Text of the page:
Getting the chocolate effect

Five ways to use chocolate color in your garden
Katkeen N. Brenzel

A chocolate garden

1. Accent. A shapely plant such as spiky-leafed phormium is a natural standout among low, mounding plants. When its foliage is a rich chocolate hue, the heightened drama makes it a focal point.

2. Backdrop. A hedge of deep brown foliage ― Japanese barberry 'Atropurpurea', for instance ― looks striking behind a mass planting, such as gloriosa daisies with their knobby brown centers. Sunset climate zones A3, 2b-24.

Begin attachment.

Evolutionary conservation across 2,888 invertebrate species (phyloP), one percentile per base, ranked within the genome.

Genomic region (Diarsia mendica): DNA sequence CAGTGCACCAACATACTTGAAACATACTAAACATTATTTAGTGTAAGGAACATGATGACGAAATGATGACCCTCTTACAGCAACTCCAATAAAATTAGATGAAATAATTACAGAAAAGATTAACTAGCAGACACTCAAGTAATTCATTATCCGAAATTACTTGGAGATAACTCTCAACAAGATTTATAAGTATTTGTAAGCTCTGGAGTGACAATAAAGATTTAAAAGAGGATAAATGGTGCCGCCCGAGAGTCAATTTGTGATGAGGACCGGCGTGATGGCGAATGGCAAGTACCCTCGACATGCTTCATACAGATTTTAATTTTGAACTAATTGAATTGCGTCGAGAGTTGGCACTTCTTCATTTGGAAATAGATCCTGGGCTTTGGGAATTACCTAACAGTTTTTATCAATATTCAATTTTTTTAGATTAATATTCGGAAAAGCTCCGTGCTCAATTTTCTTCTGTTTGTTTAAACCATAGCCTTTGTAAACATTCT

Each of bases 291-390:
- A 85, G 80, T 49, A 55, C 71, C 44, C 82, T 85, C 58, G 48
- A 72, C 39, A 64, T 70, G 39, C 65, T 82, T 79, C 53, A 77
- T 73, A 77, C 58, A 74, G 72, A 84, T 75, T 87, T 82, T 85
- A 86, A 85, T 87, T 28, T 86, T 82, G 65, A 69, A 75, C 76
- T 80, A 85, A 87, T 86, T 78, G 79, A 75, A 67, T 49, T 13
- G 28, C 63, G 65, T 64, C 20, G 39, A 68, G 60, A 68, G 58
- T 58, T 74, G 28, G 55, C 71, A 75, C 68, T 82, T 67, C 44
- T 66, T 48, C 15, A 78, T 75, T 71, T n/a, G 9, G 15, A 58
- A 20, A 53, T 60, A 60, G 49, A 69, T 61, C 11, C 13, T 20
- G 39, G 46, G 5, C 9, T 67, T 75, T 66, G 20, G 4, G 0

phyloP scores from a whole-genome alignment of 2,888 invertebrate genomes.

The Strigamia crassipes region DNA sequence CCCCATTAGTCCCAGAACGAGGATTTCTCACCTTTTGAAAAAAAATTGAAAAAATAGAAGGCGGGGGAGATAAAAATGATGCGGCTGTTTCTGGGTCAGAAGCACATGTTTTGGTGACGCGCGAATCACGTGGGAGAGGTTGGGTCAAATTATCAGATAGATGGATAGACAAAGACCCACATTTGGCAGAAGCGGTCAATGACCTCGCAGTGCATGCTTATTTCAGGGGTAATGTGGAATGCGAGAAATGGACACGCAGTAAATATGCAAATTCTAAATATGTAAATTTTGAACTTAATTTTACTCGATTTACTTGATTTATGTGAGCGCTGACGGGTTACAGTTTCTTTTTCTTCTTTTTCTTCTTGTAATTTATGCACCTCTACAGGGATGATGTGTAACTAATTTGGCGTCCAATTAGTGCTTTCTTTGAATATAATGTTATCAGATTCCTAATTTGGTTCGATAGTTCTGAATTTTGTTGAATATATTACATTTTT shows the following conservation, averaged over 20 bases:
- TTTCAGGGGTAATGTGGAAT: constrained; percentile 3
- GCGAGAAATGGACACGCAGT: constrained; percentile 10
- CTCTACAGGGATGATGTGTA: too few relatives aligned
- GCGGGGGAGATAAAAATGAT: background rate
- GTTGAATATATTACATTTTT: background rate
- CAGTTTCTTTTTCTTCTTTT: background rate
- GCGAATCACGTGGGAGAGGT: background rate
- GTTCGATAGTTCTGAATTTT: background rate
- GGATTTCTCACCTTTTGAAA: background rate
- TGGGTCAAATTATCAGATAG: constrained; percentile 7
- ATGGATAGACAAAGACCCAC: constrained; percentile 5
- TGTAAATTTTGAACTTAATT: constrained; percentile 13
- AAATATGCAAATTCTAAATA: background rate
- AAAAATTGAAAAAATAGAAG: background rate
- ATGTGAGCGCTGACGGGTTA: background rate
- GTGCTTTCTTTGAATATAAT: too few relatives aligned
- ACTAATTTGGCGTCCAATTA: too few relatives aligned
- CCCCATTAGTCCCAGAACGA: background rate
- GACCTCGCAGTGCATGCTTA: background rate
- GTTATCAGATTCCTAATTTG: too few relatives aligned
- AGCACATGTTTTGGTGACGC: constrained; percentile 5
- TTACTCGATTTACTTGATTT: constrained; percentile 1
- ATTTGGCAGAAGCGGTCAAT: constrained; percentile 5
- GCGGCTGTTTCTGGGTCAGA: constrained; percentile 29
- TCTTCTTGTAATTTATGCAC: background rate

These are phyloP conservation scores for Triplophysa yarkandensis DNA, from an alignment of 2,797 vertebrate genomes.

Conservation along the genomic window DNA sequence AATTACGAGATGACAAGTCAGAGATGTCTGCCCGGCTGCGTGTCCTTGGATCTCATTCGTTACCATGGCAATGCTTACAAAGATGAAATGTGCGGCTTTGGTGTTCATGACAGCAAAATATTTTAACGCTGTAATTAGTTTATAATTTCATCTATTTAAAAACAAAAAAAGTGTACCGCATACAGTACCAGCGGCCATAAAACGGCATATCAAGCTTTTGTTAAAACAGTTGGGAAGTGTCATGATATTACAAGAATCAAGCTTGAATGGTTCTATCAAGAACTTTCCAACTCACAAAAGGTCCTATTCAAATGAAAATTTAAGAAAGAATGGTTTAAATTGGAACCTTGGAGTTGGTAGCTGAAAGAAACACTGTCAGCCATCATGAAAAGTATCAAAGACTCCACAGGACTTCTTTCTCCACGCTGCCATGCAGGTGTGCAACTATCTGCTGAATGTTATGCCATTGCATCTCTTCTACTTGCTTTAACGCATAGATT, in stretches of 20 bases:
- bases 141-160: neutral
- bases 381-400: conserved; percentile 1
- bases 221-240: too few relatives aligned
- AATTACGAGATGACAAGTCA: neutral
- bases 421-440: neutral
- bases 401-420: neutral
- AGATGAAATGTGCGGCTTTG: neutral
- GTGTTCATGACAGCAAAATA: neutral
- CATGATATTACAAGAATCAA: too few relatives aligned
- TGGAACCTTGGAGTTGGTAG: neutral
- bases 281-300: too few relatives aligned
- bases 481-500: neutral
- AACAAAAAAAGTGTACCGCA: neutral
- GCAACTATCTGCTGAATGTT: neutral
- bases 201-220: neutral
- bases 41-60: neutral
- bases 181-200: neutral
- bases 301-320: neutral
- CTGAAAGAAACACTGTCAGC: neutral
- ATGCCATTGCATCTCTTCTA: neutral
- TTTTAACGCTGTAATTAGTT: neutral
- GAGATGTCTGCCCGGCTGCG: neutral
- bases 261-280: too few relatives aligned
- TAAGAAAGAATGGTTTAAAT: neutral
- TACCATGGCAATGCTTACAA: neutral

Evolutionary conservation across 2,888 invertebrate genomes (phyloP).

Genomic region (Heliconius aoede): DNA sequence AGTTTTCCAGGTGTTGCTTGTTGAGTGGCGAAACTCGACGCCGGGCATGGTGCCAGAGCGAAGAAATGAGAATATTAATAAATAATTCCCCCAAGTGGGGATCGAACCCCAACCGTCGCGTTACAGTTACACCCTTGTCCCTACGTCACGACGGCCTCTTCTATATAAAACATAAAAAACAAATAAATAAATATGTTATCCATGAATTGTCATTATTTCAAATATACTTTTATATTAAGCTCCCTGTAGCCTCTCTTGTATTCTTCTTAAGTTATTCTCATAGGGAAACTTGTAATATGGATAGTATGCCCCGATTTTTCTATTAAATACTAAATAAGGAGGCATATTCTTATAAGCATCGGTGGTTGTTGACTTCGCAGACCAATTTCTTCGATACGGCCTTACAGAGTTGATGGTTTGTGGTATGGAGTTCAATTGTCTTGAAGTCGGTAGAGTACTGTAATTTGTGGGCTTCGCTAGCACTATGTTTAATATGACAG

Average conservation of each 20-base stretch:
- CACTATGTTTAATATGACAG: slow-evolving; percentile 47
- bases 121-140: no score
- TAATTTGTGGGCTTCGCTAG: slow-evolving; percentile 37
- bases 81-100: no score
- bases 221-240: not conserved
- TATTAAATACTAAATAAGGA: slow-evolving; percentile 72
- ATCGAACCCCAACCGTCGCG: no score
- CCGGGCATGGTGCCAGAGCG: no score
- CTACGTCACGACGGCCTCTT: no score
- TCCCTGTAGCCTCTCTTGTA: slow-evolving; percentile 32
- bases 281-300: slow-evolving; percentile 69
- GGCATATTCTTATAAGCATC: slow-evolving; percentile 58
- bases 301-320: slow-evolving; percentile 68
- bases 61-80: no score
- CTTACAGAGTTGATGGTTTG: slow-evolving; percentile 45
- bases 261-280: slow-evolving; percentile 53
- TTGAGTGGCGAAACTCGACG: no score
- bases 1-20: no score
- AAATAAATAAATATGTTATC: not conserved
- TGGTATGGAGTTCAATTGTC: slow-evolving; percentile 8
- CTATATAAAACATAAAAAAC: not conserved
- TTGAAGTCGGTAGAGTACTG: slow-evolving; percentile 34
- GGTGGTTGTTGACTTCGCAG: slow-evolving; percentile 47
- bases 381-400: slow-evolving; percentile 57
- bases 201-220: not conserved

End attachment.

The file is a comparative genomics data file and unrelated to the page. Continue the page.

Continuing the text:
3. Depth. Planted at the far end of a border, with soft greens or pale colors in front, a pillowy dark shrub or ornamental grass creates a subtle sense of distance.


4. Contrast. When used as a companion for flowering plants, deep velvety brown foliage makes flowers in clear, bright colors ― flaming red, lime green, golden yellow, or cobalt blue ― appear even more luminous.

5. Frame. A low fringe of brown foliage forms a distinctive edge for beds filled with mounding plants. Try Phormium tenax 'Jack Spratt' (zones 5-9, 14-24, H1, H2) with Million Bells Calibrachoa 'Crackling Fire' (zones 8, 9, 14-24; annual elsewhere).